January Uprising

Last updated
January Uprising
Part of Polish-Russian war
Rok 1863 Polonia.JPG
Poland - The Year 1863 , by Jan Matejko, 1864, oil on canvas, 156 × 232 cm, National Museum, Kraków. Pictured is the aftermath of the failed January 1863 Uprising. Captives await transportation to Siberia. Russian officers and soldiers supervise a blacksmith placing shackles on a woman (Polonia). The blonde girl next to her represents Lithuania.
Date22 January 1863 – 18 June 1864
(1 year, 148 days)
Result Russian victory

Flag of the Polish-Lithuanian-Ruthenian Commonwealth (January Uprising).svg Polish National Government

Flag of Italy (1861-1946) crowned.svg Garibaldi Legion
Foreign volunteers:

Supported by:
Zemlya i volya.svg Land and Liberty
Flagge Preussen - Provinz Posen (1815).svg Dzyalynsky Committee

Flag of the Russian Empire (black-yellow-white).svg Russian Empire

Supported by:
Flag of Prussia (1892-1918).svg  Kingdom of Prussia
Commanders and leaders
Flag of the Polish-Lithuanian-Ruthenian Commonwealth (January Uprising).svg Stefan Bobrowski
Flag of the Polish-Lithuanian-Ruthenian Commonwealth (January Uprising).svg Romuald Traugutt
Flag of the Polish-Lithuanian-Ruthenian Commonwealth (January Uprising).svg Marian Langiewicz
Flag of the Polish-Lithuanian-Ruthenian Commonwealth (January Uprising).svg Ludwik Mierosławski
Imperial Standard of the Emperor of Russia (1858-1917).svg Alexander II
Flag of the Russian Empire (black-yellow-white).svg Friedrich Berg
Flag of the Russian Empire (black-yellow-white).svg Mikhail Muravyov
around 200,000 over the course of the uprising. Around 20 men of the Garibaldi Legion. unknown
Casualties and losses
Polish estimates: 10,000 to 20,000
Russian estimates: 30,000 [1] (22,000 killed and wounded, 7,000 captured [2] )
Russian estimates: 4,500 killed, wounded and missing [3]
Administrative divisions of the Polish-Lithuanian Commonwealth within the pre-partition borders of 1772, introduced by the National Government during the January Uprising in 1863 Podzial terytorialny Rzeczypospolitej 1863.png
Administrative divisions of the Polish–Lithuanian Commonwealth within the pre-partition borders of 1772, introduced by the National Government during the January Uprising in 1863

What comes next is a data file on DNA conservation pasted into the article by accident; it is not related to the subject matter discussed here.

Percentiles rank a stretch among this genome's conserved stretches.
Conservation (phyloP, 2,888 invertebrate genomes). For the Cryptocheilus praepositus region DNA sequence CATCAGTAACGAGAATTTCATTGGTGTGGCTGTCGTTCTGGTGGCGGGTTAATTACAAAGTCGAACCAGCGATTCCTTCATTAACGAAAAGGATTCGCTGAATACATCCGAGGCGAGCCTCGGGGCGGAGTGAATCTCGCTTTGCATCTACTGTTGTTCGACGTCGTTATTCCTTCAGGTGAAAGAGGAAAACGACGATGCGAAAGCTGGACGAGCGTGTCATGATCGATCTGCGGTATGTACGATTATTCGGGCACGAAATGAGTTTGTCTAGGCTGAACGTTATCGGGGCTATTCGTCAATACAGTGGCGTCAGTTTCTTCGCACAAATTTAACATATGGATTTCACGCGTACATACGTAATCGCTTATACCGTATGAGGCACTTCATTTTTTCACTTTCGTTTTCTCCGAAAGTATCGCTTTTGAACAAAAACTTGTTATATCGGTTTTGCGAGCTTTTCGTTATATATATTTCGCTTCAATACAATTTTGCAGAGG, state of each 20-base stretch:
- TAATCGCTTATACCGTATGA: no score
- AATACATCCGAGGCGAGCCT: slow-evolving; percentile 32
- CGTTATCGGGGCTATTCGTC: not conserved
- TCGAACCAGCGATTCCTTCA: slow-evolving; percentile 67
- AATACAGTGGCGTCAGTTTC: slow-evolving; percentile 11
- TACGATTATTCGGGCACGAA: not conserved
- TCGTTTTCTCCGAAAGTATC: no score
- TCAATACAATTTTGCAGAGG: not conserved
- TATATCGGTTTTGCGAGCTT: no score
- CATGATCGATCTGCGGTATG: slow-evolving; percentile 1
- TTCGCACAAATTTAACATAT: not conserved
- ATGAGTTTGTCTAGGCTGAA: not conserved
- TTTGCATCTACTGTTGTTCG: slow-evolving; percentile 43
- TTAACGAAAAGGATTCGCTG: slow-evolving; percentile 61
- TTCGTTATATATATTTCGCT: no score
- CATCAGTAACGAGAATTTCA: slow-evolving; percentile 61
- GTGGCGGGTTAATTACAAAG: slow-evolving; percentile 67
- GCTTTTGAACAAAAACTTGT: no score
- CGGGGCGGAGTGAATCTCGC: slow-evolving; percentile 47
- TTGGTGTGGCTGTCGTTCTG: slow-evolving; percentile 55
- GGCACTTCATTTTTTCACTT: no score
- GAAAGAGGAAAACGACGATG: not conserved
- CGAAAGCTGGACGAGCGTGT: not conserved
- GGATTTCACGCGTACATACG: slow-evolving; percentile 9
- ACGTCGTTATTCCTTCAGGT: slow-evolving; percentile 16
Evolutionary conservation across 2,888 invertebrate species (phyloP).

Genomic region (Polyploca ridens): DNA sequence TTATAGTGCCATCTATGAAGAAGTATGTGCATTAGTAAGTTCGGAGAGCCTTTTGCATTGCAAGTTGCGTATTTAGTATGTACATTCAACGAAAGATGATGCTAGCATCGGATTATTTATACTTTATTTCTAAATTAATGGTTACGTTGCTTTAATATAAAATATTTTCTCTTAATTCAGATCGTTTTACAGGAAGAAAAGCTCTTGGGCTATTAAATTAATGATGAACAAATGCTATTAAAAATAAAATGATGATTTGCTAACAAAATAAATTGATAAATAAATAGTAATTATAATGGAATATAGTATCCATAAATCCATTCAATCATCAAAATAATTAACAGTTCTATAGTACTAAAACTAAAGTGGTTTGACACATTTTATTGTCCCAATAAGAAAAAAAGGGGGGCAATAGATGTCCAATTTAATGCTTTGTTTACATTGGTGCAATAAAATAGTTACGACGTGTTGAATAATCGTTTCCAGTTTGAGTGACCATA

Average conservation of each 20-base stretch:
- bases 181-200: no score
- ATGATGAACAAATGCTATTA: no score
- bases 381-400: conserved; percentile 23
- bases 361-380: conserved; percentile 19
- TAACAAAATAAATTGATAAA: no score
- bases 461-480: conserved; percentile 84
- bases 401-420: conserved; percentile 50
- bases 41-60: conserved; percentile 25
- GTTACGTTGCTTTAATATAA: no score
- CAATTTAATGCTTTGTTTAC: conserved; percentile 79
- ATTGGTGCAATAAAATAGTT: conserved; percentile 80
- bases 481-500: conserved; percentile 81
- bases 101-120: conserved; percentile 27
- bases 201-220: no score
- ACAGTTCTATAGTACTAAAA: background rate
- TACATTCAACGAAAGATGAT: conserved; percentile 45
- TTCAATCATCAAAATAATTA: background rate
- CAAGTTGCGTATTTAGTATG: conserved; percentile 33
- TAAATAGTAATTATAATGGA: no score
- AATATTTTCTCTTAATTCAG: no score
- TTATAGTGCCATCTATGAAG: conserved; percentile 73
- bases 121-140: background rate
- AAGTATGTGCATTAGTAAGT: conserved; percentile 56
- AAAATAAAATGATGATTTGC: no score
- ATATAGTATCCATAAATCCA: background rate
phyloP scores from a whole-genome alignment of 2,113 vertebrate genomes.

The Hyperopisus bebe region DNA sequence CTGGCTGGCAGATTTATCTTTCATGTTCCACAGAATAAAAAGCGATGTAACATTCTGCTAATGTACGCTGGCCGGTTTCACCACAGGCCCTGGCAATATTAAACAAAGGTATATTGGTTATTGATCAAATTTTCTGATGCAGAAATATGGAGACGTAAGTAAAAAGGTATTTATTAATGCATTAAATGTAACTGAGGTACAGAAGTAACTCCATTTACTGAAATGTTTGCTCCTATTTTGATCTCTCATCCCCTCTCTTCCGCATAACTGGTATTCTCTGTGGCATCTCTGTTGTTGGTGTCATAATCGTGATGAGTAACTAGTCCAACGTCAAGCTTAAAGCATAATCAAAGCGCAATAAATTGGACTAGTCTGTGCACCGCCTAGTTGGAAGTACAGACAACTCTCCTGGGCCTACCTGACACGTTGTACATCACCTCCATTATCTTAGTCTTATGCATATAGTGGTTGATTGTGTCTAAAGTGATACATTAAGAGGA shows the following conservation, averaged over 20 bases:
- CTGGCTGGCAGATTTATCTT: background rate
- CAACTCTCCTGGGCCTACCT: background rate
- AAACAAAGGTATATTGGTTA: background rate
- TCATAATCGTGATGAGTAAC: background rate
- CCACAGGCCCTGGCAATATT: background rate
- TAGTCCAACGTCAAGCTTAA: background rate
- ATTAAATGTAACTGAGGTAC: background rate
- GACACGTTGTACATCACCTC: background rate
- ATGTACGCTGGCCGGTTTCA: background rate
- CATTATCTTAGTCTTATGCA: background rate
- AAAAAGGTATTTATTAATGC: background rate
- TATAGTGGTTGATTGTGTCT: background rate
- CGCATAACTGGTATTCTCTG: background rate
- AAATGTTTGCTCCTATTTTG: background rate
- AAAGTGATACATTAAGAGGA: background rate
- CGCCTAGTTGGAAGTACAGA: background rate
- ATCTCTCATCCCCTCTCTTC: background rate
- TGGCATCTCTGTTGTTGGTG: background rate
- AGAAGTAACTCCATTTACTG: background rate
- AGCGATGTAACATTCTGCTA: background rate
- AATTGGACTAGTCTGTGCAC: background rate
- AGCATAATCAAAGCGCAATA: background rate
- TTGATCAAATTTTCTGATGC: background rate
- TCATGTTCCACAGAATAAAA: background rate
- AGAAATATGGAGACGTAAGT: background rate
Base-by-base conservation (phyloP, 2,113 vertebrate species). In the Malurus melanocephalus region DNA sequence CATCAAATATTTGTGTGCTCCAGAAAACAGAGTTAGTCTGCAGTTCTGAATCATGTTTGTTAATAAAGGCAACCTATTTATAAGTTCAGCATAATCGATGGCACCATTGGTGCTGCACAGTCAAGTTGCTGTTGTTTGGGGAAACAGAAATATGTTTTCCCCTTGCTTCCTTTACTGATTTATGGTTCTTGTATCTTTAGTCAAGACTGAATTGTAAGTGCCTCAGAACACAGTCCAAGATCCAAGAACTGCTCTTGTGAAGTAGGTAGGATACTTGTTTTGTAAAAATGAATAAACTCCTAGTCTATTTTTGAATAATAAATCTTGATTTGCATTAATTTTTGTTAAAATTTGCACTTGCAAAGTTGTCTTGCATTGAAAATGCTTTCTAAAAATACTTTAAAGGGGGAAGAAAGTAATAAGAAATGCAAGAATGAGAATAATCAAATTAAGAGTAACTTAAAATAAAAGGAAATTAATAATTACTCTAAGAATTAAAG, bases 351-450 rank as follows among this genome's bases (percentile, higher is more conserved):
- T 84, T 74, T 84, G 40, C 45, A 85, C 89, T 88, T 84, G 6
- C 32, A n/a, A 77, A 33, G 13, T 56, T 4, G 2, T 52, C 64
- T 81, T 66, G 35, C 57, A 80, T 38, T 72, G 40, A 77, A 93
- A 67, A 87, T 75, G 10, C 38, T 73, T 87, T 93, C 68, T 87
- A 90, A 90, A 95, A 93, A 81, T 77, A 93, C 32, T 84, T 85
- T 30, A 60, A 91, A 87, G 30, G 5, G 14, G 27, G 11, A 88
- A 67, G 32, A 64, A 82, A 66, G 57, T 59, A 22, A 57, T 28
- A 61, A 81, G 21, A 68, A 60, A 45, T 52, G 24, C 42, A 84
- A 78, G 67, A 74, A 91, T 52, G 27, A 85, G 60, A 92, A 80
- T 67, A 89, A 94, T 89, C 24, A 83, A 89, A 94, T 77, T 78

The January Uprising (Polish : powstanie styczniowe; Lithuanian : 1863 metų sukilimas; Russian : Польское восстание; Belarusian: Паўстанне 1863—1864 гадоў) was an insurrection principally in Russia's Kingdom of Poland aimed at the restoration of the Polish–Lithuanian Commonwealth. It began on 22 January 1863 and continued until the last insurgents were captured by the Russian forces in 1864.


It was the longest lasting insurgency in post-partition Poland. The conflict engaged all levels of society, and arguably had profound repercussions on contemporary international relations and ultimately provoked a social and ideological paradigm shift in national events that went on to have a decisive influence on the subsequent development of Polish society. [4]

A confluence of factors rendered the uprising inevitable in early 1863. The Polish nobility and urban bourgeois circles longed for the semi-autonomous status they had enjoyed in Congress Poland before the previous insurgency, a generation earlier in 1830, while youth encouraged by the success of the Italian independence movement urgently desired the same outcome. Russia had been weakened by its Crimean adventure and had introduced a more liberal attitude in its internal politics which encouraged Poland's underground National Government to plan an organised strike against their Russian occupiers no earlier than the Spring of 1863. [4] They had not reckoned with Aleksander Wielopolski, the pro-Russian arch-conservative head of the civil administration in the Russian partition, who got wind of the plans. Wielopolski was aware that his fellow countrymen's fervent desire for independence was coming to a head, something he wanted to avoid at all costs. In an attempt to derail the Polish national movement, he brought forward to January the conscription of young Polish activists into the Imperial Russian Army (for 20-year service). That decision is what triggered the January Uprising of 1863, the very outcome Wielopolski had wanted to avoid. [5]